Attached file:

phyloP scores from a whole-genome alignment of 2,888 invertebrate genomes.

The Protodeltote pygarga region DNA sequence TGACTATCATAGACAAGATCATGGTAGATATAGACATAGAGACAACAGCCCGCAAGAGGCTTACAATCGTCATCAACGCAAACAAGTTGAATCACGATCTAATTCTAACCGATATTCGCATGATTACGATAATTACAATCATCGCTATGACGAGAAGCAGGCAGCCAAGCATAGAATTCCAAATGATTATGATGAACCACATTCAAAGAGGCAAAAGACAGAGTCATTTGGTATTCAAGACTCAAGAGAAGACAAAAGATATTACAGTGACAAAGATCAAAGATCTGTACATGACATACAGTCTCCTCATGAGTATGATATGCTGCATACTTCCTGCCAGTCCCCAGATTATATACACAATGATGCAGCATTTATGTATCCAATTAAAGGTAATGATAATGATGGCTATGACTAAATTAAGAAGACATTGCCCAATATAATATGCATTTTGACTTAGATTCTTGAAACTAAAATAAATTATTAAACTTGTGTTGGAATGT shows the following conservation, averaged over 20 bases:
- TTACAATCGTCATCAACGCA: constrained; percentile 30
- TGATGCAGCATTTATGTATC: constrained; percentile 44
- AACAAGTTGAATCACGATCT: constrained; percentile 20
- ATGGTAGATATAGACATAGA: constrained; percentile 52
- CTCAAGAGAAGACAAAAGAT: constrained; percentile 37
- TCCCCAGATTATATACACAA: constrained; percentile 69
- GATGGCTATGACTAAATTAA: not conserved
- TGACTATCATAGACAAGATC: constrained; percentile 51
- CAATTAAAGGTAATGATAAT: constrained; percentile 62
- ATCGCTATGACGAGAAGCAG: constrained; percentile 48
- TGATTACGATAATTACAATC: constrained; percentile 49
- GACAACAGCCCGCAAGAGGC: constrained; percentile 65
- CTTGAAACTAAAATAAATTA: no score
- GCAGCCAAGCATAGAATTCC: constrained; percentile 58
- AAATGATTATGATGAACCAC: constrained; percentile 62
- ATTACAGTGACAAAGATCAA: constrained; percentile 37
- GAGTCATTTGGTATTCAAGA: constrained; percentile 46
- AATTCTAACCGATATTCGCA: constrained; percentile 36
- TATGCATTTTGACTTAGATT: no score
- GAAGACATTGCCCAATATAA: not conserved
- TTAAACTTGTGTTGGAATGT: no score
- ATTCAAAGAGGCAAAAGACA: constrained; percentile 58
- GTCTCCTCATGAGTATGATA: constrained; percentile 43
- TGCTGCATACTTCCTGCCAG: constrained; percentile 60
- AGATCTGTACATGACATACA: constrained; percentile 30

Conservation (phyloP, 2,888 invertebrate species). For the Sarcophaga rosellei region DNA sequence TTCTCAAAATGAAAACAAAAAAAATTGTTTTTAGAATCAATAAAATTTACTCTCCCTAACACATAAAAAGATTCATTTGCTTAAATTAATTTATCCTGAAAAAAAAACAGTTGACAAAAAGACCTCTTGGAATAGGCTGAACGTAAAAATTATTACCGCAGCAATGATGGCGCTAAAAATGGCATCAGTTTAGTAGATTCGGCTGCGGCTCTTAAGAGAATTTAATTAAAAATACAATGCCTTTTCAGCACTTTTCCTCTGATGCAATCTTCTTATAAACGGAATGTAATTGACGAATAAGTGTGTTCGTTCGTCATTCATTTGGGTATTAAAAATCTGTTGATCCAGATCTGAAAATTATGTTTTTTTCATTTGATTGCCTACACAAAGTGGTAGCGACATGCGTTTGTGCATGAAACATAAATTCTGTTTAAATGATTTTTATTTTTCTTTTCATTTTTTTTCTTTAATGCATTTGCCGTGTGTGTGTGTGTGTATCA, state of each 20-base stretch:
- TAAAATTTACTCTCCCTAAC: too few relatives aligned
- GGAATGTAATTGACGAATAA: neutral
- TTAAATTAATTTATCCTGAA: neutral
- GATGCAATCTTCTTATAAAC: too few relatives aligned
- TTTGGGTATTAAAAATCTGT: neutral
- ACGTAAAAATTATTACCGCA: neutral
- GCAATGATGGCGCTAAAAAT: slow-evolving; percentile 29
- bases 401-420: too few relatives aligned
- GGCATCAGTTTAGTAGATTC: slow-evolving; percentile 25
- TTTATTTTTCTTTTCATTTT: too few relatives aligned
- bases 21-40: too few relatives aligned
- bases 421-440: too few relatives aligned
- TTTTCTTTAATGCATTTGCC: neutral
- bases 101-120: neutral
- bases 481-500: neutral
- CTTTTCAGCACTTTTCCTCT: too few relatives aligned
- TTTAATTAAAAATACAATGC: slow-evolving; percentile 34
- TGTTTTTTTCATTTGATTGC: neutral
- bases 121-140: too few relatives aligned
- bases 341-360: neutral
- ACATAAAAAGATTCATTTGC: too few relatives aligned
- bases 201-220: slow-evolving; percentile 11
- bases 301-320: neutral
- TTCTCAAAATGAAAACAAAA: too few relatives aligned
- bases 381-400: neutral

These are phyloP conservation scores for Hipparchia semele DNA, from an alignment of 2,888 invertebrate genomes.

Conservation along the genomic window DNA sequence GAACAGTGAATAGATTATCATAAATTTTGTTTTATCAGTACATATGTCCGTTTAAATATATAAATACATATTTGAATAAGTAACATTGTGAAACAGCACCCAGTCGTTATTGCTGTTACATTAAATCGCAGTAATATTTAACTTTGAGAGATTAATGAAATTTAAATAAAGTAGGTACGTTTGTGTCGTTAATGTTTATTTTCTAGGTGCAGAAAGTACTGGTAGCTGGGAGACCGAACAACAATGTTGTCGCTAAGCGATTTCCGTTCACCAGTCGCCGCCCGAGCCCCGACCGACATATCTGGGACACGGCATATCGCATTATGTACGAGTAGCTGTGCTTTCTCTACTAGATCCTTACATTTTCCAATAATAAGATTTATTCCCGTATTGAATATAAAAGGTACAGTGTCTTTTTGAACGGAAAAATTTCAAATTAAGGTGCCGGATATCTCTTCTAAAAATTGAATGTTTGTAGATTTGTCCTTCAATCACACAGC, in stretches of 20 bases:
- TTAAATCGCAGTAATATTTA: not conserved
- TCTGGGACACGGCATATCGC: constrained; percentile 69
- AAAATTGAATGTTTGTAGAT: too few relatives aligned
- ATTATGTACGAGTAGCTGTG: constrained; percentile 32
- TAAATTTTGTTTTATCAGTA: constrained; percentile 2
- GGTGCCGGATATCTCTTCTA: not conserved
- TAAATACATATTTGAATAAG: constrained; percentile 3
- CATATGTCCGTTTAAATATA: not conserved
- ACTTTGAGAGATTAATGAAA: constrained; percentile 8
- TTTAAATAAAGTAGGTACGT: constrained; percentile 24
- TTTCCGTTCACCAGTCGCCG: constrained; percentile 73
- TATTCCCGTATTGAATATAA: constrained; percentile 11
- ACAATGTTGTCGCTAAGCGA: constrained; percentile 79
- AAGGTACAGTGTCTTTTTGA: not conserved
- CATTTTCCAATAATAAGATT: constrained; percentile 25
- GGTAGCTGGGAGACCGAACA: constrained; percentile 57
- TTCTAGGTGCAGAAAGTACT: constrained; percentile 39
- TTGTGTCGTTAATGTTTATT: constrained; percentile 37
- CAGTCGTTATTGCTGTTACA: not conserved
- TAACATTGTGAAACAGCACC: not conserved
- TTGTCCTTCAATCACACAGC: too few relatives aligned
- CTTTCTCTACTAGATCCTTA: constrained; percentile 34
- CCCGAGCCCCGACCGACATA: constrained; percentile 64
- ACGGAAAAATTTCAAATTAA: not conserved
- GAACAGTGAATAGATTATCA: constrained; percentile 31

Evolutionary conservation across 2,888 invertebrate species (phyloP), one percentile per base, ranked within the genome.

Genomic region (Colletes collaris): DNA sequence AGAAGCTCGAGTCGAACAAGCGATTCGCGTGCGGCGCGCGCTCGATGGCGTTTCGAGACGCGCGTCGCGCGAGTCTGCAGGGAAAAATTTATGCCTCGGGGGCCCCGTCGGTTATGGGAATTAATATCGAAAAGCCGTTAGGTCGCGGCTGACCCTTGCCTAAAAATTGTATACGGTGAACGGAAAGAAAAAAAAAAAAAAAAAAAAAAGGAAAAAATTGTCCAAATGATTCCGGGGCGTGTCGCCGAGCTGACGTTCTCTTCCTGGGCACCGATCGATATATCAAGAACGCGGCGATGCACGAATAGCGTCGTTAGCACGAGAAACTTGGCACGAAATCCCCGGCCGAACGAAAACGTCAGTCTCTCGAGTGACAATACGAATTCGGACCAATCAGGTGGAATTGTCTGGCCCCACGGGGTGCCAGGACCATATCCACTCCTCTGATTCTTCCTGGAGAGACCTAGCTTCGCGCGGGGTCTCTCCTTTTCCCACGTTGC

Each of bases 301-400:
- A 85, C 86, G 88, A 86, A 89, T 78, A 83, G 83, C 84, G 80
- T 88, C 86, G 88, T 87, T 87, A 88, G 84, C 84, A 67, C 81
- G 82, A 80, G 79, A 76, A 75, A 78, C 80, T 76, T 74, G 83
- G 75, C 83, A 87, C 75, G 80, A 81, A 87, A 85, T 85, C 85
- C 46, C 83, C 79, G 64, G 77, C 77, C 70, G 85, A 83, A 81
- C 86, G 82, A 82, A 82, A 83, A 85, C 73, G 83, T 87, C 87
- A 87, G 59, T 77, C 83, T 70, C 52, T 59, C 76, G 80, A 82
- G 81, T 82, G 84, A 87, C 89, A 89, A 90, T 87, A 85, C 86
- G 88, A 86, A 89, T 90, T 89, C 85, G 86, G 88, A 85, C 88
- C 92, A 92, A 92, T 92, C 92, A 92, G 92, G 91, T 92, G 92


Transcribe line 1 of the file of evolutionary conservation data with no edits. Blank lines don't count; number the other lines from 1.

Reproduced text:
phyloP scores from a whole-genome alignment of 2,888 invertebrate genomes.